Study finds new treatment for spinal muscular atrophy safe for infants

December 06, 2016

Infants as young as five weeks old with the most severe form of spinal muscular atrophy (SMA) - a leading genetic cause of infant mortality - can be treated safely with nusinersen. This investigational treatment slowed progression of the disease, improved survival, and in some cases demonstrated remarkable improvement in muscle function, according to research published online today by The Lancet.

"With nusinersen, these infants are not only living longer, but they're living better," said Richard S. Finkel, MD, lead author of the study and chief of neurology at Nemours Children's Hospital in Orlando, Fla. "SMA is no longer a death sentence for infants. This treatment is by no means a cure, but it is more than we've ever been able to offer these families before."

The multi-site, phase two, open-label trial of patients with infant-onset SMA targeted the SMN2 gene with a tiny fragment of DNA called an anti-sense oligonucleotide (ASO), injected directly into the spinal fluid of 20 participating infants. This ASO gets absorbed into nerve cells of the spinal cord and brain and promotes increased production of a critical protein that is deficient in babies with SMA. Not only was the series of nusinersen treatments delivered safely to these fragile babies, but in the majority of patients it was found to halt progression of the disease and in many cases improve motor function, sometimes enabling children to gain skills not seen in SMA Type 1 - sitting, rolling over, and standing - as well as improving survival without dependence upon the continuous use of a ventilator.

An estimated one in 40 adults is a carrier of SMA, and one of every 11,000 babies are born with this genetic disease. SMA is typed by severity and age of onset. Babies born with SMA Type 1, the most severe form, are not expected to live until their second birthday without feeding and breathing support. SMA occurs from a defect in the gene responsible for producing Survival Motor Neuron (SMN), a protein critical for normal cell function. Nusinersen is designed to increase the production of this protein by modifying a closely ¬related gene to compensate for the genetic defect.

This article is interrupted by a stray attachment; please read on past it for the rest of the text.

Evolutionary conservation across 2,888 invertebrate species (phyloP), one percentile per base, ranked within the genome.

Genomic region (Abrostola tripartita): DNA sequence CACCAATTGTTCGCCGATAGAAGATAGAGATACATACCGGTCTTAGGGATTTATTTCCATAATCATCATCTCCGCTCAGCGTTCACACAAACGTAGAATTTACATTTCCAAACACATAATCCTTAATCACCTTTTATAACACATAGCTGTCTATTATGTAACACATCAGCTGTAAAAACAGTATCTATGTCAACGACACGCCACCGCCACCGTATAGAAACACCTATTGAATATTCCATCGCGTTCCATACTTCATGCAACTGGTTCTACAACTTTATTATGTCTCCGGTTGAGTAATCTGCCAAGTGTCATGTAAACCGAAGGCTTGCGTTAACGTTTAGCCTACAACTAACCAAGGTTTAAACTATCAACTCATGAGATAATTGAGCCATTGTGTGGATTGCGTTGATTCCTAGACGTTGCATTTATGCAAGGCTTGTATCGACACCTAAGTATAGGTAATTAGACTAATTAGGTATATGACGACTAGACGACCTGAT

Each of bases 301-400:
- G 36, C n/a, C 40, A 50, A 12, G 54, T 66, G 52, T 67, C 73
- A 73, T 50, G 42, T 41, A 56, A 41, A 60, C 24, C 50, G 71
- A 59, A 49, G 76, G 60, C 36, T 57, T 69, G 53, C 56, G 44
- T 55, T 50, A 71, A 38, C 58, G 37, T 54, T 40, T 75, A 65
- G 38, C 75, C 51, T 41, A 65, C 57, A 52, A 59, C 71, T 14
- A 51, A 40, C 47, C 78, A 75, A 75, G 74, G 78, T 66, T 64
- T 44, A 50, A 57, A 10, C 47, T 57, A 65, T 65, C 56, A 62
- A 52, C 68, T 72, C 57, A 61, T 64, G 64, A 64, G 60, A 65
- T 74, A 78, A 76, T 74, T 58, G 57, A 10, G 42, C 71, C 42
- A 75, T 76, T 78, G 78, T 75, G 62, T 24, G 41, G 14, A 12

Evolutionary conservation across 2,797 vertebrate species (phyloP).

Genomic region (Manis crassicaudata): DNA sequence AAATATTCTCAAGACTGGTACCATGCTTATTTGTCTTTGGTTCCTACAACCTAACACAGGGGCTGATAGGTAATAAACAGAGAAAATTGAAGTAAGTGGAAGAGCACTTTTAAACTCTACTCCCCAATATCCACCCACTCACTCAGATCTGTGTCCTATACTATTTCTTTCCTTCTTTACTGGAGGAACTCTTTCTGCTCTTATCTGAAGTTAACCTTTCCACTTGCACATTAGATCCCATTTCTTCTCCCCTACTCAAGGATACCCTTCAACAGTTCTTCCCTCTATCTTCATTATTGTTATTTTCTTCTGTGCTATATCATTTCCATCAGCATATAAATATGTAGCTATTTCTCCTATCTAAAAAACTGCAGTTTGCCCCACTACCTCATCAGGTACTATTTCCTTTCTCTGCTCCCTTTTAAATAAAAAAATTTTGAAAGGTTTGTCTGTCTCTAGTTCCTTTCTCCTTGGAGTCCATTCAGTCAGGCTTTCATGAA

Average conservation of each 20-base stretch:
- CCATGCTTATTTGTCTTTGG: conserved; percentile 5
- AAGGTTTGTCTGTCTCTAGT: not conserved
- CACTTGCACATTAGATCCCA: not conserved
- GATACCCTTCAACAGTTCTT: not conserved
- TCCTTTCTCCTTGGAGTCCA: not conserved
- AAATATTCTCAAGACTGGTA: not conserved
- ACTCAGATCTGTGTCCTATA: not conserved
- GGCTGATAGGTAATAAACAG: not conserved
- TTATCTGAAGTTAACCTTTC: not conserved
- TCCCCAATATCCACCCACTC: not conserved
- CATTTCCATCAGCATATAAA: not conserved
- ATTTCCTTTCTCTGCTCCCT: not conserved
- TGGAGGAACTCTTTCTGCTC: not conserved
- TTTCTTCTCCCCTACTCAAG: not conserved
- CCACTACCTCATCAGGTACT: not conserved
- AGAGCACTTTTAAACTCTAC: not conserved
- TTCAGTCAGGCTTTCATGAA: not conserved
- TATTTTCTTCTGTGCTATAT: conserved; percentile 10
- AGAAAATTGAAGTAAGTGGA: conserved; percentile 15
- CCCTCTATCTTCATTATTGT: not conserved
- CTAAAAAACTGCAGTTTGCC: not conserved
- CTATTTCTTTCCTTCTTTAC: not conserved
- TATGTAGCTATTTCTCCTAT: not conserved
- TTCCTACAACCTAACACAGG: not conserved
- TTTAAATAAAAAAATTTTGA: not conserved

Asher Camp of Lakeland, Fla., now age 3, was diagnosed with SMA Type 1 when he was six months old and began treatment a month later at Nemours Children's Hospital through this clinical trial. He and his family have seen remarkable development that they never thought would be possible when they received his diagnosis in 2013.

"This is a new day, a new era when rare diseases like SMA might just very well be cured in our lifetime. Miracles are happening. Asher's life is a miracle. Thanks to unbelievable funding for research, awareness, and patient advocacy, we can imagine a day when parents are no longer sent home on diagnosis day with a death sentence but rather sent home with hope for the future," said Asher's mother, Amanda Camp. "What if diagnosis day is a day when parents can still imagine their children crawling, walking, running and playing? Imagine the day Asher leaves his wheelchair behind. Imagine."

The study builds on the body of research supporting the effective use of nusinersen, one of the first therapies for SMA, developed by Ionis Pharmaceutical in partnership with Biogen. Biogen has submitted a nusinersen for approval in the U.S. by the Food and Drug Administration and in Europe by the European Medicines Agency. Both the Priority Review and Accelerated Assessment designations can reduce the standard review time. Biogen is also preparing for the potential launch of nusinersen, to be sold as Spinraza, possibly as early as the end of 2016 or the first quarter of 2017.

Dr. Finkel and his team are continuing to build on the safety profile of nusinersen through several ongoing clinical trials at Nemours Children's Hospital. NURTURE is an open-label, ongoing Phase 2 clinical trial in pre-symptomatic infants with SMA who are up to six weeks of age at time of first dose to determine whether treatment before symptoms begin would prevent or delay the onset of SMA symptoms. Additionally, Nemours Children's Hospital is now participating in the Biogen-sponsored expanded access program, to provide nusinersen treatment for patients with SMA Type 1 until the drug is approved by regulatory authorities and is commercially available.
-end-
Finkel, Richard S, et al. "Treatment of Infantile-onset Spinal Muscular Atrophy with Nusinersen: A Phase 2, Open-label, Dose-escalation Study." The Lancet (2016): http://www.thelancet.com/journals/lancet/article/PIIS0140-6736(16)31408-8/fulltext. 6 Dec. 2016. Web.

About Nemours Children's Health System

Nemours Children's Health System is an internationally recognized children's health system that owns and operates the Nemours/Alfred I. duPont Hospital for Children in Wilmington, Del., and Nemours Children's Hospital in Orlando, along with major pediatric specialty clinics in Delaware, Florida, Pennsylvania and New Jersey. Established as The Nemours Foundation through the legacy and philanthropy of Alfred I. duPont, Nemours offers pediatric clinical care, research, education, advocacy, and prevention programs to all families in the communities it serves.

The Reis Group

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